320 days of sun per year
Beaches and Spa resorts
History and Culture
Rhodes (Rodos in Greek), lies between Crete and Turkey in the Aegean Sea, a branch of the Mediterranean Sea. Rhodes is the biggest of the Dodecanese islands. Named the sun island or island of light there are hardly any days when the sun doesn't shine. With its subtropical climate and over 320 days of sun per year you can be guaranteed a good tan on your holiday. Rhodes is one of the most popular holiday islands in Greece - even Greeks themselves come to Rhodes for a holiday from the mainland.
Rhodes today offers the visitor a multitude of all year round leisure alternatives, covering all types of tourist activities. The natural beauty of the island, the monuments from her long and often turbulent history, a cosmopolitan character, as well as the warm hospitality generously offered by the people of Rhodes, and an excellent tourist infrastructure boasting the most modern hotels, all captivate the visitor.
The modern city of Rhodes is one of the biggest municipalities in the Greek islands, with about sixty thousand permanent residents. It is the financial and cultural centre of the south-eastern Aegean, and successfully combines a lively present with a rich historical past. There are many reasons why Rhodes is one of the most popular resorts in the Mediterranean: the natural surroundings, crystal clear seas, many parks and recreational facilities, the bright sun and the warm hospitality of the islanders themselves.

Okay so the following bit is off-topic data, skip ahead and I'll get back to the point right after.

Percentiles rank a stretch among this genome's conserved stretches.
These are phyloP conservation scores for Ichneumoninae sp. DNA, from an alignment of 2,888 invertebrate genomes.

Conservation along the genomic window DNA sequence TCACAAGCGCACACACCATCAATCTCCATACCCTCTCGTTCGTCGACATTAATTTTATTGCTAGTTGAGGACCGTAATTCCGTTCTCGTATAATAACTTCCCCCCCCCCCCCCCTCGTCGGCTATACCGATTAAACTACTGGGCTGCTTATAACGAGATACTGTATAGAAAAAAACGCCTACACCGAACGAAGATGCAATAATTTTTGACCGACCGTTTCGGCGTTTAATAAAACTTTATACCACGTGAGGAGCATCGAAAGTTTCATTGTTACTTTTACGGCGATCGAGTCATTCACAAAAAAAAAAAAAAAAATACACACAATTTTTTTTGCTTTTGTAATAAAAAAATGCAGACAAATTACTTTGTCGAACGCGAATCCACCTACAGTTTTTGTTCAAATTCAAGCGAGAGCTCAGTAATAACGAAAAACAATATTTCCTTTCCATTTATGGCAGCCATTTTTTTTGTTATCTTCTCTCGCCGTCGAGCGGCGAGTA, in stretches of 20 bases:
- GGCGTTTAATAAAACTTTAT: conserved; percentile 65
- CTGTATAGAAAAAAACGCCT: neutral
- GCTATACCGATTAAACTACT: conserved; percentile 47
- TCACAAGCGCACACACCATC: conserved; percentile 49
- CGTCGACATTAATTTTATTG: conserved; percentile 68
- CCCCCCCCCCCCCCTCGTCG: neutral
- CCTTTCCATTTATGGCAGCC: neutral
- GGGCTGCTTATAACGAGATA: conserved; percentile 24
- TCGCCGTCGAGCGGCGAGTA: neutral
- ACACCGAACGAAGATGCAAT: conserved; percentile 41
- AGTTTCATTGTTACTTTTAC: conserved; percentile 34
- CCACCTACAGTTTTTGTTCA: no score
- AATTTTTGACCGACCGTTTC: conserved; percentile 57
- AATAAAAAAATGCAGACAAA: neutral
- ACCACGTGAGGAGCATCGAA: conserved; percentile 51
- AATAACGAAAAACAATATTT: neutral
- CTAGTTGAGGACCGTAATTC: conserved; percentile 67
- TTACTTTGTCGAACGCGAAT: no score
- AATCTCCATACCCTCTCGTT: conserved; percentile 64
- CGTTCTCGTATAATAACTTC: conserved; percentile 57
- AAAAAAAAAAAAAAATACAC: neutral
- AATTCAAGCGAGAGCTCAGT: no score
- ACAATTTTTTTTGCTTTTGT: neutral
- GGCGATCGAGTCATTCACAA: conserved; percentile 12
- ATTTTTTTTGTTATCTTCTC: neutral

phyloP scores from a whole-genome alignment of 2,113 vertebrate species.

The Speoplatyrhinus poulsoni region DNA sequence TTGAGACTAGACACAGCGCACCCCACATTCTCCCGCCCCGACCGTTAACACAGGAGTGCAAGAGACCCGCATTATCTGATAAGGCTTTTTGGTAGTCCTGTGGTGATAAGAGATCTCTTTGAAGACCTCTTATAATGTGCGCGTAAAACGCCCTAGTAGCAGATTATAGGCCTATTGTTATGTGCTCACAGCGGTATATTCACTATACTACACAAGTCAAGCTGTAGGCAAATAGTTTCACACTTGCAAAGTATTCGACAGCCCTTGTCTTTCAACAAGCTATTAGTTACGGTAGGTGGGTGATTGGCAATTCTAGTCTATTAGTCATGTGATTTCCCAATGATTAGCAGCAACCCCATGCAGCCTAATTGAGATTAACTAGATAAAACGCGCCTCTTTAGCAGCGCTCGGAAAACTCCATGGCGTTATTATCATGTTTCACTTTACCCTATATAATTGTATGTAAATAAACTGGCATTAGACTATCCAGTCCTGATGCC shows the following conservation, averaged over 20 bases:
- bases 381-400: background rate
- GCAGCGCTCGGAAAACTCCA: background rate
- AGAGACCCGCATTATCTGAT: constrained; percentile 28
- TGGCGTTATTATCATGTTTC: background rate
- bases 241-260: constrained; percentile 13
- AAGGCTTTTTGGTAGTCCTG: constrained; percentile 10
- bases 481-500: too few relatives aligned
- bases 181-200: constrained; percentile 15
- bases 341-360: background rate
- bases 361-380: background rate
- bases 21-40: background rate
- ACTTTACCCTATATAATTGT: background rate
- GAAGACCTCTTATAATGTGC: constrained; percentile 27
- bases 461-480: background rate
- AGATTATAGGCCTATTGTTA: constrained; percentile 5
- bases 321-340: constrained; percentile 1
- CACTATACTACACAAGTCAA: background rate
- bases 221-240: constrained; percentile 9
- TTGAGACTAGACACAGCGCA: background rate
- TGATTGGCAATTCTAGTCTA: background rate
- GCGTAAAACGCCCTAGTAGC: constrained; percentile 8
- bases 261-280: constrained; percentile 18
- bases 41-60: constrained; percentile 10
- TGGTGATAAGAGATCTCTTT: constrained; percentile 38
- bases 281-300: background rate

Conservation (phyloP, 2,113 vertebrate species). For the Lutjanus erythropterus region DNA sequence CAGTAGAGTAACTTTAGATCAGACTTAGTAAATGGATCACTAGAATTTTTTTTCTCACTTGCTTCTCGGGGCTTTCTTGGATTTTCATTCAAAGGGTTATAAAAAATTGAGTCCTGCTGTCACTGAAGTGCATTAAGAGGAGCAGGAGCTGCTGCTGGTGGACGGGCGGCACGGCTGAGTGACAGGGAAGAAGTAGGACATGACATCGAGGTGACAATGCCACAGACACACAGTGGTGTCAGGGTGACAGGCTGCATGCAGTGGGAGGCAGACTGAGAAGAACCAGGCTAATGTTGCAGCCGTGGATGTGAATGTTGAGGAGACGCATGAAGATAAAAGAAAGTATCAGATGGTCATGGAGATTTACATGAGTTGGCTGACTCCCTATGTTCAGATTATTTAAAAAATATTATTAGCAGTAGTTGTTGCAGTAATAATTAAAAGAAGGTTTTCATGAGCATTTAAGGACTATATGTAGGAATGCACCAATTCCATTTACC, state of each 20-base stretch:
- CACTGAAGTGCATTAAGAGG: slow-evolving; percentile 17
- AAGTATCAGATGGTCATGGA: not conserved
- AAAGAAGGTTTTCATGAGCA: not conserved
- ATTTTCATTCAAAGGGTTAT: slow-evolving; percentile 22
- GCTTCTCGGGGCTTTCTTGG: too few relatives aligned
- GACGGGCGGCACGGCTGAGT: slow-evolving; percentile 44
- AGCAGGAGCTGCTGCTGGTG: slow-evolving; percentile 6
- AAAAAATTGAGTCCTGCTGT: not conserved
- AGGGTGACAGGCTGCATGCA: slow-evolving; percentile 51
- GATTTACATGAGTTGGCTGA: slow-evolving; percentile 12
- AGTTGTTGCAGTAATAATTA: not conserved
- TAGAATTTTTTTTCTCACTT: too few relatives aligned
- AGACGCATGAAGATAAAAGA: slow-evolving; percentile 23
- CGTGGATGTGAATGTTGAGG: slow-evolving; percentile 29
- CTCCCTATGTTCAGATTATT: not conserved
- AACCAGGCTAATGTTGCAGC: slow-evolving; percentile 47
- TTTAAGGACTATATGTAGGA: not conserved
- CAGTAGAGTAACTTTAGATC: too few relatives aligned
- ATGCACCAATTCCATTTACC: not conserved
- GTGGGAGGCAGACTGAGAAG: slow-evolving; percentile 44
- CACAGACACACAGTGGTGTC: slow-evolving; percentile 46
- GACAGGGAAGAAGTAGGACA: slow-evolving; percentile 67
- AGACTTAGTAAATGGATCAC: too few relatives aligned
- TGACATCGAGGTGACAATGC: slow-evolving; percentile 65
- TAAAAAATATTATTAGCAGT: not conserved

Rhodes Diagoras 27 Km
Afandou Beach 500 Metres
The unique tastes of Greece guarantee that you are in for many culinary surprises if you stay in the country. Greece benefits from a huge coastline - 1/5 of the country is made up of islands including Rhodes, as a result, fish and shellfish are abundant, and very popular. Lamb is the most popular meat..., and is cooked in so many different ways - roasted, braised, marinated and grilled, baked, broiled and stewed. The sun tends to smile on Greece too, and so vegetables are delicious and ripe. Herbs and vegetables that grow well in a brilliantly sunny land are common, such as oregano, thyme and mint, and eggplant, artichokes, tomatoes and fava beans.
Greece has a culinary tradition of approx. 4,000 years with the first recorded cookbook in history by a Greek Archestratos (330 B.C.). Nevertheless, Greek cuisine has both influenced others and embraced ideas from its neighbours but is above all Mediterranean and provides a very distinct local character. Traditionally, the Rhodian table was rich in variety and this tradition continues today.
There are numerous “shop front” taverners catering for the tourist, but venture a little off the beaten track and there are many restaurants offering high quality local dishes. But don’t expect a quick meal, the food is plentiful and meals are traditionally an event in themselves.